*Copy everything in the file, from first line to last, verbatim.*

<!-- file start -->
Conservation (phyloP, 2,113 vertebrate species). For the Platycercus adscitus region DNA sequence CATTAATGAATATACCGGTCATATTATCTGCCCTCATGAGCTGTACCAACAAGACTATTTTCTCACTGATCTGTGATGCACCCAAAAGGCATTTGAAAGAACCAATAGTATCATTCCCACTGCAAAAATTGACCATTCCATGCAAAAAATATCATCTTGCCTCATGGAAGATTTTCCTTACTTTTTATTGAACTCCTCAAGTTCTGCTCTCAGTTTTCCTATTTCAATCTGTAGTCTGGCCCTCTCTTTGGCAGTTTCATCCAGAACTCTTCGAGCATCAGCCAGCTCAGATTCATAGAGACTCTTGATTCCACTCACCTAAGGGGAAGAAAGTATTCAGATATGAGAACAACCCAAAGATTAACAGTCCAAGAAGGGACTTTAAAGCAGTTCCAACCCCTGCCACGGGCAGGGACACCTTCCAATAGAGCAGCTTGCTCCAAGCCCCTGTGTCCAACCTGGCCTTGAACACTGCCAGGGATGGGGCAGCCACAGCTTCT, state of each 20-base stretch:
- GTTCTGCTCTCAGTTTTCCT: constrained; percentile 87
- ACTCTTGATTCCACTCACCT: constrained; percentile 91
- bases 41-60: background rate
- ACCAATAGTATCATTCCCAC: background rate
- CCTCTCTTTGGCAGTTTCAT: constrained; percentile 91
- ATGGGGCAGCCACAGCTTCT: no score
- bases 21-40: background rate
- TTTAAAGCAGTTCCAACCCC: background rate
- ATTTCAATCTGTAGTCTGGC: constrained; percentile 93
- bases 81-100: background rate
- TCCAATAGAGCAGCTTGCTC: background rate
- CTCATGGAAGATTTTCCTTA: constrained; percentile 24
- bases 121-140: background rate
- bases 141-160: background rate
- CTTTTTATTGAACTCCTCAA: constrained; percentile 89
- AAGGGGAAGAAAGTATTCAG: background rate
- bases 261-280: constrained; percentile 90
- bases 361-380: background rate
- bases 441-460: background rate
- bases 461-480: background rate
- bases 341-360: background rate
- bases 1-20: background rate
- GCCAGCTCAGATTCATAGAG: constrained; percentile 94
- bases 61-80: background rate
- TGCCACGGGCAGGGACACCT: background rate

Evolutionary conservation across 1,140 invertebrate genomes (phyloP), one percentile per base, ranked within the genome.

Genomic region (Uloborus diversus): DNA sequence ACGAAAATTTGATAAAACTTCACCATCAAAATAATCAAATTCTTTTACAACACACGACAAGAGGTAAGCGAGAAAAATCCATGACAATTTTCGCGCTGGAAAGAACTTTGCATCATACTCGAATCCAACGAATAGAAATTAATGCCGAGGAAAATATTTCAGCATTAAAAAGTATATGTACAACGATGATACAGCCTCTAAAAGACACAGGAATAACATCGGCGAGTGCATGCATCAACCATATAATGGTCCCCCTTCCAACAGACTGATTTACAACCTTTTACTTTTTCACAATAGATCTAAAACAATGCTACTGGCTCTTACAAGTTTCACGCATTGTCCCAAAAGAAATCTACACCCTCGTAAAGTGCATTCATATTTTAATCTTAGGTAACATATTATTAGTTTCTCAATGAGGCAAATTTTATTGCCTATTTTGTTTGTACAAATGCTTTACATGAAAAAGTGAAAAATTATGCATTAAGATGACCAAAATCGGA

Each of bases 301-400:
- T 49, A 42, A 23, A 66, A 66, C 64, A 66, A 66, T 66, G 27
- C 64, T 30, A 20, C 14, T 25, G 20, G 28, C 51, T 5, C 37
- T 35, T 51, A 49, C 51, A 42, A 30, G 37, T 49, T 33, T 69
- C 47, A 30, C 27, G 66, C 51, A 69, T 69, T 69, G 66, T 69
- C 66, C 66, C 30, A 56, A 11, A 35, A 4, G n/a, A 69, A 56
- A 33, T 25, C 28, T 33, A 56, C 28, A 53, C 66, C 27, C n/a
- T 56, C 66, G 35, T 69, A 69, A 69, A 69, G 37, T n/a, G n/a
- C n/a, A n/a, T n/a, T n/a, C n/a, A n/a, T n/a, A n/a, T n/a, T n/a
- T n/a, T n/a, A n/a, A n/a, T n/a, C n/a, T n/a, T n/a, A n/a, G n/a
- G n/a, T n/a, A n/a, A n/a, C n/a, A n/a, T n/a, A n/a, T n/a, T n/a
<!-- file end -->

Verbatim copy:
Conservation (phyloP, 2,113 vertebrate species). For the Platycercus adscitus region DNA sequence CATTAATGAATATACCGGTCATATTATCTGCCCTCATGAGCTGTACCAACAAGACTATTTTCTCACTGATCTGTGATGCACCCAAAAGGCATTTGAAAGAACCAATAGTATCATTCCCACTGCAAAAATTGACCATTCCATGCAAAAAATATCATCTTGCCTCATGGAAGATTTTCCTTACTTTTTATTGAACTCCTCAAGTTCTGCTCTCAGTTTTCCTATTTCAATCTGTAGTCTGGCCCTCTCTTTGGCAGTTTCATCCAGAACTCTTCGAGCATCAGCCAGCTCAGATTCATAGAGACTCTTGATTCCACTCACCTAAGGGGAAGAAAGTATTCAGATATGAGAACAACCCAAAGATTAACAGTCCAAGAAGGGACTTTAAAGCAGTTCCAACCCCTGCCACGGGCAGGGACACCTTCCAATAGAGCAGCTTGCTCCAAGCCCCTGTGTCCAACCTGGCCTTGAACACTGCCAGGGATGGGGCAGCCACAGCTTCT, state of each 20-base stretch:
- GTTCTGCTCTCAGTTTTCCT: constrained; percentile 87
- ACTCTTGATTCCACTCACCT: constrained; percentile 91
- bases 41-60: background rate
- ACCAATAGTATCATTCCCAC: background rate
- CCTCTCTTTGGCAGTTTCAT: constrained; percentile 91
- ATGGGGCAGCCACAGCTTCT: no score
- bases 21-40: background rate
- TTTAAAGCAGTTCCAACCCC: background rate
- ATTTCAATCTGTAGTCTGGC: constrained; percentile 93
- bases 81-100: background rate
- TCCAATAGAGCAGCTTGCTC: background rate
- CTCATGGAAGATTTTCCTTA: constrained; percentile 24
- bases 121-140: background rate
- bases 141-160: background rate
- CTTTTTATTGAACTCCTCAA: constrained; percentile 89
- AAGGGGAAGAAAGTATTCAG: background rate
- bases 261-280: constrained; percentile 90
- bases 361-380: background rate
- bases 441-460: background rate
- bases 461-480: background rate
- bases 341-360: background rate
- bases 1-20: background rate
- GCCAGCTCAGATTCATAGAG: constrained; percentile 94
- bases 61-80: background rate
- TGCCACGGGCAGGGACACCT: background rate

Evolutionary conservation across 1,140 invertebrate genomes (phyloP), one percentile per base, ranked within the genome.

Genomic region (Uloborus diversus): DNA sequence ACGAAAATTTGATAAAACTTCACCATCAAAATAATCAAATTCTTTTACAACACACGACAAGAGGTAAGCGAGAAAAATCCATGACAATTTTCGCGCTGGAAAGAACTTTGCATCATACTCGAATCCAACGAATAGAAATTAATGCCGAGGAAAATATTTCAGCATTAAAAAGTATATGTACAACGATGATACAGCCTCTAAAAGACACAGGAATAACATCGGCGAGTGCATGCATCAACCATATAATGGTCCCCCTTCCAACAGACTGATTTACAACCTTTTACTTTTTCACAATAGATCTAAAACAATGCTACTGGCTCTTACAAGTTTCACGCATTGTCCCAAAAGAAATCTACACCCTCGTAAAGTGCATTCATATTTTAATCTTAGGTAACATATTATTAGTTTCTCAATGAGGCAAATTTTATTGCCTATTTTGTTTGTACAAATGCTTTACATGAAAAAGTGAAAAATTATGCATTAAGATGACCAAAATCGGA

Each of bases 301-400:
- T 49, A 42, A 23, A 66, A 66, C 64, A 66, A 66, T 66, G 27
- C 64, T 30, A 20, C 14, T 25, G 20, G 28, C 51, T 5, C 37
- T 35, T 51, A 49, C 51, A 42, A 30, G 37, T 49, T 33, T 69
- C 47, A 30, C 27, G 66, C 51, A 69, T 69, T 69, G 66, T 69
- C 66, C 66, C 30, A 56, A 11, A 35, A 4, G n/a, A 69, A 56
- A 33, T 25, C 28, T 33, A 56, C 28, A 53, C 66, C 27, C n/a
- T 56, C 66, G 35, T 69, A 69, A 69, A 69, G 37, T n/a, G n/a
- C n/a, A n/a, T n/a, T n/a, C n/a, A n/a, T n/a, A n/a, T n/a, T n/a
- T n/a, T n/a, A n/a, A n/a, T n/a, C n/a, T n/a, T n/a, A n/a, G n/a
- G n/a, T n/a, A n/a, A n/a, C n/a, A n/a, T n/a, A n/a, T n/a, T n/a